Migration, Environment and Climate Change: Evidence for Policy (MECLEP)

Research project by Julia Blocher

The ‘Migration, Environment and Climate Change: Evidence for Policy’ (MECLEP) project is an EU-funded six-country research project led by the International Organization for Migration (IOM). MECLEP Research Partner Julia Blocher – also associate member of the Hugo Observatory – contributed to the project’s methodology, managed a case study on Papua New Guinea, and contributed to a case study on Mauritius . Through her research she became interested in the influence of customary land tenure on planned relocations for people at risk of displacement or who face gradual destruction of their lands, for example, in the case of sea level rise, (recurrent) natural hazards, volcanic eruptions or other extreme events. She has published on this topic with Hugo colleague Dalila Ghabaoui.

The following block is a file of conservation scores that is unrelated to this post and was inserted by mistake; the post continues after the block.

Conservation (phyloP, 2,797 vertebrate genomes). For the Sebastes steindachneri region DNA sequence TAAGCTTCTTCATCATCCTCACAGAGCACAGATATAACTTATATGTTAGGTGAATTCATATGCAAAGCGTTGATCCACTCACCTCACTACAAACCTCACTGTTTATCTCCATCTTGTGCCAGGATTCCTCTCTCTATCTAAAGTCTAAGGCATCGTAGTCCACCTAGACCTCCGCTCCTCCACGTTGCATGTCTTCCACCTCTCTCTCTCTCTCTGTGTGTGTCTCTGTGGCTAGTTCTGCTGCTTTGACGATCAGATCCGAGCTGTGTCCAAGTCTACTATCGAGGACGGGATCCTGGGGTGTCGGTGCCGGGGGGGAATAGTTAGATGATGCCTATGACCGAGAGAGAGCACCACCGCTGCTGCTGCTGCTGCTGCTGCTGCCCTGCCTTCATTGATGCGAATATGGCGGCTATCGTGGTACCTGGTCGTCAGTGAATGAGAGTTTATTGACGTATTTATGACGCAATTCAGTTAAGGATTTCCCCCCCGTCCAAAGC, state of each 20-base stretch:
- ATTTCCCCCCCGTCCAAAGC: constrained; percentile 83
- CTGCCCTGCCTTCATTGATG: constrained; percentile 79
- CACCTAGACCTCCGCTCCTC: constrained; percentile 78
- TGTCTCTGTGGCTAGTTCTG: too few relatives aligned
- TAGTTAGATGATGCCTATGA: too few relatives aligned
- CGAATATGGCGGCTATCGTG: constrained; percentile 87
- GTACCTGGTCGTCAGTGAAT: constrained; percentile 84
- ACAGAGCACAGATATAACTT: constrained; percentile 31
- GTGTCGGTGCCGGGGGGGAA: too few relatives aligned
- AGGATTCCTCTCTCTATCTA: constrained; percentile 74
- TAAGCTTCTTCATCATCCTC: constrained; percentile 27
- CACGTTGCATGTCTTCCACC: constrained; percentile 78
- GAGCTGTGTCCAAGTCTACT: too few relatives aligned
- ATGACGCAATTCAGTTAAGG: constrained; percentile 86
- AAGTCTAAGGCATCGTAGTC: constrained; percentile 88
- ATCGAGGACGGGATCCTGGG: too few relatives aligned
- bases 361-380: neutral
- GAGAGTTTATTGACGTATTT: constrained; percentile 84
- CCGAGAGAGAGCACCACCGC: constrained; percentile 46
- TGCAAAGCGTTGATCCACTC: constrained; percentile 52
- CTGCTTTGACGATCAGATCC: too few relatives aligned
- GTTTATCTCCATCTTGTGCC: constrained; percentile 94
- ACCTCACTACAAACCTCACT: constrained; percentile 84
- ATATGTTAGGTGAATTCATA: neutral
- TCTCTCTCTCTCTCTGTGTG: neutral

The role of borders in climate adaptation strategies

IMG_20161021_124548Research project by Nakia Pearson

Hugo Observatory member Nakia Pearson is considering how borders facilitate movement in response to environmental pressures, and thus what roles borders may play in facilitating adaptation measures in a context of heightened global tensions on border security. This project will compare case studies from South Asia and West Africa, two regions where environmental hazards have been linked to cross border migration.

The relatively open Burkina Faso/Ghana border, located within a region of relatively fluid cross-border migration, and the polemically controlled India/Bangladesh border offer contrasting examples of border regimes with differing outcomes.

The countries’ similarities in regards to borders drawn by colonial powers, and  crossborder ethnic and commercial networks may allow insights on how borders are locally conceptualised and how they function on the ground,  thereby giving us insight on how their roles in the implementation of migratory adaptation strategies may differ across these varying regimes.